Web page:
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Joyce B. Main is Assistant Professor of Engineering Education at Purdue University. She holds a Ph.D. in Learning, Teaching, and Social Policy from Cornell University, and an Ed.M. in Administration, Planning, and Social Policy from the Harvard Graduate School of Education.

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Catherine E. Brawner Research Triangle Educational Consultants

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Catherine E. Brawner is President of Research Triangle Educational Consultants. She received her Educational Research and Policy Analysis from NC State University in 1996. She also has an MBA from Indiana University (Bloomington) and a bachelor’s degree from Duke University. She specializes in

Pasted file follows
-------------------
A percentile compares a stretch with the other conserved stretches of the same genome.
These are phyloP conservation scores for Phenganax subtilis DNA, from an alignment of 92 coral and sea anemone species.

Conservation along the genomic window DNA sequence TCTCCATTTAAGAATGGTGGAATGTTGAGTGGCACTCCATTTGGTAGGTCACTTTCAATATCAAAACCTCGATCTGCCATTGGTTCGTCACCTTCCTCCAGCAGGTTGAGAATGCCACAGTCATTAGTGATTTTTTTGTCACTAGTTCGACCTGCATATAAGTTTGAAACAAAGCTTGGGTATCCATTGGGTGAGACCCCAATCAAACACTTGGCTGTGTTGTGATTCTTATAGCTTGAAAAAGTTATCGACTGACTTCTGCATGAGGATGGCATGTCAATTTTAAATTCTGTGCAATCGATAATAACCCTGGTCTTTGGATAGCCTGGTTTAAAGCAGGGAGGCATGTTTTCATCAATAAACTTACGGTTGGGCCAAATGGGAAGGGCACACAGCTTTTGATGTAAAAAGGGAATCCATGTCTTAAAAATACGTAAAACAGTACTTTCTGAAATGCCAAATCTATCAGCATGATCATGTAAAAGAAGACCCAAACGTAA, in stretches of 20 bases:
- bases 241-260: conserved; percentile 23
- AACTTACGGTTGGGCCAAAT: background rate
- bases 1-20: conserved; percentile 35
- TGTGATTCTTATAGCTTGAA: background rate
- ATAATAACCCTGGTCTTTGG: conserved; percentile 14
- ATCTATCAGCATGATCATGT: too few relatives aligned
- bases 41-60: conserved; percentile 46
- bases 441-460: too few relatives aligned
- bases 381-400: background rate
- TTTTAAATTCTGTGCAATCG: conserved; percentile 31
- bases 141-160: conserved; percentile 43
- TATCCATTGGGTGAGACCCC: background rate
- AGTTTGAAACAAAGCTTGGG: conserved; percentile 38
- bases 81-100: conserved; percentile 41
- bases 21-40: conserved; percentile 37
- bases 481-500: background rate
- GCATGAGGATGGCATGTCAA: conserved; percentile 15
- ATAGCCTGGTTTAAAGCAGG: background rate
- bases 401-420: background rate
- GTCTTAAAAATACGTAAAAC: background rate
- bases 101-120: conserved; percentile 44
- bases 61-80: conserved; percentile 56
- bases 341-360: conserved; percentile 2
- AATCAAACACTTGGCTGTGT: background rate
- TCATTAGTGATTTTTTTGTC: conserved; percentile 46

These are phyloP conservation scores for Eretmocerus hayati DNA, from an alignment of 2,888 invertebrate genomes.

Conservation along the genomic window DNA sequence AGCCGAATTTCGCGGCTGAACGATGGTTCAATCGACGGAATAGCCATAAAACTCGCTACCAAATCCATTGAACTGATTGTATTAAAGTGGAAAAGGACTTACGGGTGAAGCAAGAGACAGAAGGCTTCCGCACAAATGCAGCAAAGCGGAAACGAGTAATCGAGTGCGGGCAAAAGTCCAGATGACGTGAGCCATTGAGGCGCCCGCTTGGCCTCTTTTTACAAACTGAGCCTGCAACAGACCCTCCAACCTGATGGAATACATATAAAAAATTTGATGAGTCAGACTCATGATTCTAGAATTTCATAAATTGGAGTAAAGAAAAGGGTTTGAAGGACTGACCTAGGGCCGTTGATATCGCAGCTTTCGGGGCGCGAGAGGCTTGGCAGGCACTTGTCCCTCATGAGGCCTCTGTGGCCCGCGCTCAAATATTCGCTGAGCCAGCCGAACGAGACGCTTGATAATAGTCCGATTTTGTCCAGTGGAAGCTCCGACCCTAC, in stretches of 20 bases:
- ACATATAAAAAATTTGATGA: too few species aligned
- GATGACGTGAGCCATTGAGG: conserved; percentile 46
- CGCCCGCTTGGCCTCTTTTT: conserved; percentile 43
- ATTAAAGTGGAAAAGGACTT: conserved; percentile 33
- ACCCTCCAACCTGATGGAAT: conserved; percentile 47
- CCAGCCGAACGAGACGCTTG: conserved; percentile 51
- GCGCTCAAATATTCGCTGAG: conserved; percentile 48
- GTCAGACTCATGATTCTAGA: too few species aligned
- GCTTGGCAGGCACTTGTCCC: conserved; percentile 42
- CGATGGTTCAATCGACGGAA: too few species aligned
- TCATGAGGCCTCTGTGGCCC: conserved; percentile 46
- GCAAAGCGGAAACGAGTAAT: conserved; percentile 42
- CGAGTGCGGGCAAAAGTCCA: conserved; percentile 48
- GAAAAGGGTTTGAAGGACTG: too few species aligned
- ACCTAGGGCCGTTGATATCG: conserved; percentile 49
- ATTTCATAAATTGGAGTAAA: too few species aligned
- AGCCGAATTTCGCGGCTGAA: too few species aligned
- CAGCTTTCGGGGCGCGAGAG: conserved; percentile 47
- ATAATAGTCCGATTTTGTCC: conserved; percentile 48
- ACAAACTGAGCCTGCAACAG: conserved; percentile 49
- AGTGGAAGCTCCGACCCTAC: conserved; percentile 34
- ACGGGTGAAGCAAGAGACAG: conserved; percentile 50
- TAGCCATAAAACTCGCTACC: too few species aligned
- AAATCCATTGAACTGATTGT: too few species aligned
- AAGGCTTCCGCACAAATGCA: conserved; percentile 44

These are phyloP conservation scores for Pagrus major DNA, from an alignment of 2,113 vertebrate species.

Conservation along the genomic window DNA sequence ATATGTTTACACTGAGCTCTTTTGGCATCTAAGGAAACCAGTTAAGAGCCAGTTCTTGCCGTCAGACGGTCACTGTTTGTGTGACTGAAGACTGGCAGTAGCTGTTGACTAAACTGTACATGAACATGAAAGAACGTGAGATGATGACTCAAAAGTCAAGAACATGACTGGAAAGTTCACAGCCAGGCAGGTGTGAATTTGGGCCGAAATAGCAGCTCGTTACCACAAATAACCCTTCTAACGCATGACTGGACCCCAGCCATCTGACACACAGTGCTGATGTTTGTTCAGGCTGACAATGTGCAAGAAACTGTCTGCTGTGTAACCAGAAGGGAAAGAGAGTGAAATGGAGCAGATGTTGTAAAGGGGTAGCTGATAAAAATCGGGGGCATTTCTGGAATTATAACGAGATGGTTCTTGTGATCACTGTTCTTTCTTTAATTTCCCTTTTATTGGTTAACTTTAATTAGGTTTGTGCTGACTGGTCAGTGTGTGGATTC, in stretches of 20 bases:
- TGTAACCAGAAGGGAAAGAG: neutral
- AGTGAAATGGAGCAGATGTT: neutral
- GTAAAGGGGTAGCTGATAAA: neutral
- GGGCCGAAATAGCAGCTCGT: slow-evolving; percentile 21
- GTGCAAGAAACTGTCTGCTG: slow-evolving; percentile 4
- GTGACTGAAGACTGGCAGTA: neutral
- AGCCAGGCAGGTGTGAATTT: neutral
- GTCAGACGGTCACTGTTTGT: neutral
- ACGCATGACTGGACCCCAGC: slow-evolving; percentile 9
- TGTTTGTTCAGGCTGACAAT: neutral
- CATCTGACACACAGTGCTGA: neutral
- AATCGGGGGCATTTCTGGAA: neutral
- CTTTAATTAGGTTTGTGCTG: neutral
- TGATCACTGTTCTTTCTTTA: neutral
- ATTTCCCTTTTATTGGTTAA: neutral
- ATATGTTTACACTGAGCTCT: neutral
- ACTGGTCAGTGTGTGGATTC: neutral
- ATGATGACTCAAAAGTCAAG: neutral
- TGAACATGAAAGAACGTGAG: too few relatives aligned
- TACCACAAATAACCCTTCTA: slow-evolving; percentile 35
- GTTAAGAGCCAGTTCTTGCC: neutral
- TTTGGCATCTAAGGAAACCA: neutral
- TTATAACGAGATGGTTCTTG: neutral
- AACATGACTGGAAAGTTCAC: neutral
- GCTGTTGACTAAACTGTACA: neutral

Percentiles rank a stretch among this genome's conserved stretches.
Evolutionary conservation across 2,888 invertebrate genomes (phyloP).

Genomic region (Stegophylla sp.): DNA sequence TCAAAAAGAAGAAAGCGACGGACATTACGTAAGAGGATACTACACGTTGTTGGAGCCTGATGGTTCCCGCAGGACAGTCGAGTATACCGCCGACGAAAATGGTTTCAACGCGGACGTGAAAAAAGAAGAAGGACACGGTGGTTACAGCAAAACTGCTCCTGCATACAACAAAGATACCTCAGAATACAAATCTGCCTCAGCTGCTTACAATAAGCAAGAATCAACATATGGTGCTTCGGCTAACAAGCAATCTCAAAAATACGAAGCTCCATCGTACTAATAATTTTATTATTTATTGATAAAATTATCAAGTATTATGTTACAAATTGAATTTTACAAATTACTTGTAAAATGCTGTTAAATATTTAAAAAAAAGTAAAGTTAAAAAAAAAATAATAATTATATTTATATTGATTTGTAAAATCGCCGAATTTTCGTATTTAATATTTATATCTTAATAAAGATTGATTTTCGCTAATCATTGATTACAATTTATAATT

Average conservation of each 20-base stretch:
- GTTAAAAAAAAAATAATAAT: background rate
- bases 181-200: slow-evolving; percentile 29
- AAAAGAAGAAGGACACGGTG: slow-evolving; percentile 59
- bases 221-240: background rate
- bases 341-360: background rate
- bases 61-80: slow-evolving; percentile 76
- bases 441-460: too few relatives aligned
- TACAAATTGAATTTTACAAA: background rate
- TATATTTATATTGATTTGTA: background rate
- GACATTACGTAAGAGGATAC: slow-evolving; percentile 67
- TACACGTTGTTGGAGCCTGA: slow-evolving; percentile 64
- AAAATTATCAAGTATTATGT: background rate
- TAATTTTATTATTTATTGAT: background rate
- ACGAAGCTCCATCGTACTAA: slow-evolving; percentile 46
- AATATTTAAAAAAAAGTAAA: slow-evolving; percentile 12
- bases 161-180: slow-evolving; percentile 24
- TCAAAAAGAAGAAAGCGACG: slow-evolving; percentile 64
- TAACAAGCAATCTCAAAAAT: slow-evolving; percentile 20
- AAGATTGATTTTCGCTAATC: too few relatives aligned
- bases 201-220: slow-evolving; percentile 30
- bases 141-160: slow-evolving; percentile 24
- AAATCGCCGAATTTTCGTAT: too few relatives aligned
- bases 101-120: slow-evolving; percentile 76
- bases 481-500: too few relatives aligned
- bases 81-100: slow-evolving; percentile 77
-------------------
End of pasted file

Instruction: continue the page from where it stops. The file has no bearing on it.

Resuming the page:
evaluation and research in engineering education, computer science education, teacher education, and technology education. Dr. Brawner is a founding member and former treasurer of Research Triangle Park Evaluators, an American Evaluation Association affiliate organization and is a member of the Amer-
ican Educational Research Association and American Evaluation Association, in addition to ASEE. Dr. Brawner is also an Extension Services Consultant for the National Center for Women in Information Technology (NCWIT) and, in that role, advises computer science departments on diversifying their under-graduate student population. Dr. Brawner previously served as principal evaluator of the NSF-sponsored SUCCEED Coalition. She remains an active researcher with MIDFIELD, studying gender issues, transfers, and matriculation models in engineering.

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Catherine Mobley Clemson University